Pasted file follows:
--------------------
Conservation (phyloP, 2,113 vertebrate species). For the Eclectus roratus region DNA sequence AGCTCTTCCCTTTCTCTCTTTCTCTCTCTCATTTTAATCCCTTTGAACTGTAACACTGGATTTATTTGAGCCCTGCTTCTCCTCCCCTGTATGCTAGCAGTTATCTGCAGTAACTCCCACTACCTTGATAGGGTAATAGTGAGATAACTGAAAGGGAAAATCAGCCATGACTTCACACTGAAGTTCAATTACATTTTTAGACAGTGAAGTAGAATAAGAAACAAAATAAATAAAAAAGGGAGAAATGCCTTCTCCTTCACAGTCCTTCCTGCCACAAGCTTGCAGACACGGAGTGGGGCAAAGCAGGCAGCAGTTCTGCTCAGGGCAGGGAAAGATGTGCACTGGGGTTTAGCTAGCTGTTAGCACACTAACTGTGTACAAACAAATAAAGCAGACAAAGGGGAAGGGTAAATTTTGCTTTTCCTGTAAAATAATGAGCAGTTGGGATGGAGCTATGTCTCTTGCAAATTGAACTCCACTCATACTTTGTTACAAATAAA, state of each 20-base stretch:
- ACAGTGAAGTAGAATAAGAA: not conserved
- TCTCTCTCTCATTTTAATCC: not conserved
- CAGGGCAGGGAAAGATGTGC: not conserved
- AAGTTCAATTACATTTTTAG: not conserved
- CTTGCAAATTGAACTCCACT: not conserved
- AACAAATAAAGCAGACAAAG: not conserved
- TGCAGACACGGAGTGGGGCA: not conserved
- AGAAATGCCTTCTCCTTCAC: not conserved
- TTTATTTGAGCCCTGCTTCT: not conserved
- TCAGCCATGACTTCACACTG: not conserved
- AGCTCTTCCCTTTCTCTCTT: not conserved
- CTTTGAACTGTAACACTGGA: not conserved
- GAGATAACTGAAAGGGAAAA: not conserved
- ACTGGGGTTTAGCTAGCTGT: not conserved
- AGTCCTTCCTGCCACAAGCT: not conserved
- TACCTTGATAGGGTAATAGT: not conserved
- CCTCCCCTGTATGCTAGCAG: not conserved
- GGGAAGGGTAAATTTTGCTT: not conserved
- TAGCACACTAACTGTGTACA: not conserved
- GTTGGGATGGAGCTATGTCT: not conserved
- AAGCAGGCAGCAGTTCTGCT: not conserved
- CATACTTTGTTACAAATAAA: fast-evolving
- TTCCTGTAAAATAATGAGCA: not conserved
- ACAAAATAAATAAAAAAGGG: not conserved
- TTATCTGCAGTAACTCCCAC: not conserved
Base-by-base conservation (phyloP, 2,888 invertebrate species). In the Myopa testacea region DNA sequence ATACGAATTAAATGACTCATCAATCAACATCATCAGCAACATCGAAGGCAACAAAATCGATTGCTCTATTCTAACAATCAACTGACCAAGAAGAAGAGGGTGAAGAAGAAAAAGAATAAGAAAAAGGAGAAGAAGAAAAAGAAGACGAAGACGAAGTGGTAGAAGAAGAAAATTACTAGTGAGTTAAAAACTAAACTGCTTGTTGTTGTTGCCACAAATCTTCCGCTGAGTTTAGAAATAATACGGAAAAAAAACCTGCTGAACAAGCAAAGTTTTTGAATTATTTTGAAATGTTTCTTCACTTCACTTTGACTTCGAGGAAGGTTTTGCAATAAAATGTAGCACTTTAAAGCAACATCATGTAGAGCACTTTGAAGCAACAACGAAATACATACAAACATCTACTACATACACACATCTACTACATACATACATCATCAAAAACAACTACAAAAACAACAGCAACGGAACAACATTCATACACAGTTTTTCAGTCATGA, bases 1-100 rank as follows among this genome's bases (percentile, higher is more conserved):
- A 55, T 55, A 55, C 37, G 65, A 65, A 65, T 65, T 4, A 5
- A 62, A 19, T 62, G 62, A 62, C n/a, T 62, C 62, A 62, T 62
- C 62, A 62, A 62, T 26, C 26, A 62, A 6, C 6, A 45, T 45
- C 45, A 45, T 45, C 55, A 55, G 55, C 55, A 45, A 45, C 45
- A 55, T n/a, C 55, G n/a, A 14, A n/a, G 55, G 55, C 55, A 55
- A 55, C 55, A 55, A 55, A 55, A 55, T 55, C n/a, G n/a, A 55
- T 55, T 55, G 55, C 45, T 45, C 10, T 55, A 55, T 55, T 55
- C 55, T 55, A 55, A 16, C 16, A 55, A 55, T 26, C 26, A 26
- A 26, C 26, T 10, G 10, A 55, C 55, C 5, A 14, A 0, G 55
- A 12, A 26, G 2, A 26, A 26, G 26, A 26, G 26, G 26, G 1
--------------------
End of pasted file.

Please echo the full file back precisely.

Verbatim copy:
Conservation (phyloP, 2,113 vertebrate species). For the Eclectus roratus region DNA sequence AGCTCTTCCCTTTCTCTCTTTCTCTCTCTCATTTTAATCCCTTTGAACTGTAACACTGGATTTATTTGAGCCCTGCTTCTCCTCCCCTGTATGCTAGCAGTTATCTGCAGTAACTCCCACTACCTTGATAGGGTAATAGTGAGATAACTGAAAGGGAAAATCAGCCATGACTTCACACTGAAGTTCAATTACATTTTTAGACAGTGAAGTAGAATAAGAAACAAAATAAATAAAAAAGGGAGAAATGCCTTCTCCTTCACAGTCCTTCCTGCCACAAGCTTGCAGACACGGAGTGGGGCAAAGCAGGCAGCAGTTCTGCTCAGGGCAGGGAAAGATGTGCACTGGGGTTTAGCTAGCTGTTAGCACACTAACTGTGTACAAACAAATAAAGCAGACAAAGGGGAAGGGTAAATTTTGCTTTTCCTGTAAAATAATGAGCAGTTGGGATGGAGCTATGTCTCTTGCAAATTGAACTCCACTCATACTTTGTTACAAATAAA, state of each 20-base stretch:
- ACAGTGAAGTAGAATAAGAA: not conserved
- TCTCTCTCTCATTTTAATCC: not conserved
- CAGGGCAGGGAAAGATGTGC: not conserved
- AAGTTCAATTACATTTTTAG: not conserved
- CTTGCAAATTGAACTCCACT: not conserved
- AACAAATAAAGCAGACAAAG: not conserved
- TGCAGACACGGAGTGGGGCA: not conserved
- AGAAATGCCTTCTCCTTCAC: not conserved
- TTTATTTGAGCCCTGCTTCT: not conserved
- TCAGCCATGACTTCACACTG: not conserved
- AGCTCTTCCCTTTCTCTCTT: not conserved
- CTTTGAACTGTAACACTGGA: not conserved
- GAGATAACTGAAAGGGAAAA: not conserved
- ACTGGGGTTTAGCTAGCTGT: not conserved
- AGTCCTTCCTGCCACAAGCT: not conserved
- TACCTTGATAGGGTAATAGT: not conserved
- CCTCCCCTGTATGCTAGCAG: not conserved
- GGGAAGGGTAAATTTTGCTT: not conserved
- TAGCACACTAACTGTGTACA: not conserved
- GTTGGGATGGAGCTATGTCT: not conserved
- AAGCAGGCAGCAGTTCTGCT: not conserved
- CATACTTTGTTACAAATAAA: fast-evolving
- TTCCTGTAAAATAATGAGCA: not conserved
- ACAAAATAAATAAAAAAGGG: not conserved
- TTATCTGCAGTAACTCCCAC: not conserved
Base-by-base conservation (phyloP, 2,888 invertebrate species). In the Myopa testacea region DNA sequence ATACGAATTAAATGACTCATCAATCAACATCATCAGCAACATCGAAGGCAACAAAATCGATTGCTCTATTCTAACAATCAACTGACCAAGAAGAAGAGGGTGAAGAAGAAAAAGAATAAGAAAAAGGAGAAGAAGAAAAAGAAGACGAAGACGAAGTGGTAGAAGAAGAAAATTACTAGTGAGTTAAAAACTAAACTGCTTGTTGTTGTTGCCACAAATCTTCCGCTGAGTTTAGAAATAATACGGAAAAAAAACCTGCTGAACAAGCAAAGTTTTTGAATTATTTTGAAATGTTTCTTCACTTCACTTTGACTTCGAGGAAGGTTTTGCAATAAAATGTAGCACTTTAAAGCAACATCATGTAGAGCACTTTGAAGCAACAACGAAATACATACAAACATCTACTACATACACACATCTACTACATACATACATCATCAAAAACAACTACAAAAACAACAGCAACGGAACAACATTCATACACAGTTTTTCAGTCATGA, bases 1-100 rank as follows among this genome's bases (percentile, higher is more conserved):
- A 55, T 55, A 55, C 37, G 65, A 65, A 65, T 65, T 4, A 5
- A 62, A 19, T 62, G 62, A 62, C n/a, T 62, C 62, A 62, T 62
- C 62, A 62, A 62, T 26, C 26, A 62, A 6, C 6, A 45, T 45
- C 45, A 45, T 45, C 55, A 55, G 55, C 55, A 45, A 45, C 45
- A 55, T n/a, C 55, G n/a, A 14, A n/a, G 55, G 55, C 55, A 55
- A 55, C 55, A 55, A 55, A 55, A 55, T 55, C n/a, G n/a, A 55
- T 55, T 55, G 55, C 45, T 45, C 10, T 55, A 55, T 55, T 55
- C 55, T 55, A 55, A 16, C 16, A 55, A 55, T 26, C 26, A 26
- A 26, C 26, T 10, G 10, A 55, C 55, C 5, A 14, A 0, G 55
- A 12, A 26, G 2, A 26, A 26, G 26, A 26, G 26, G 26, G 1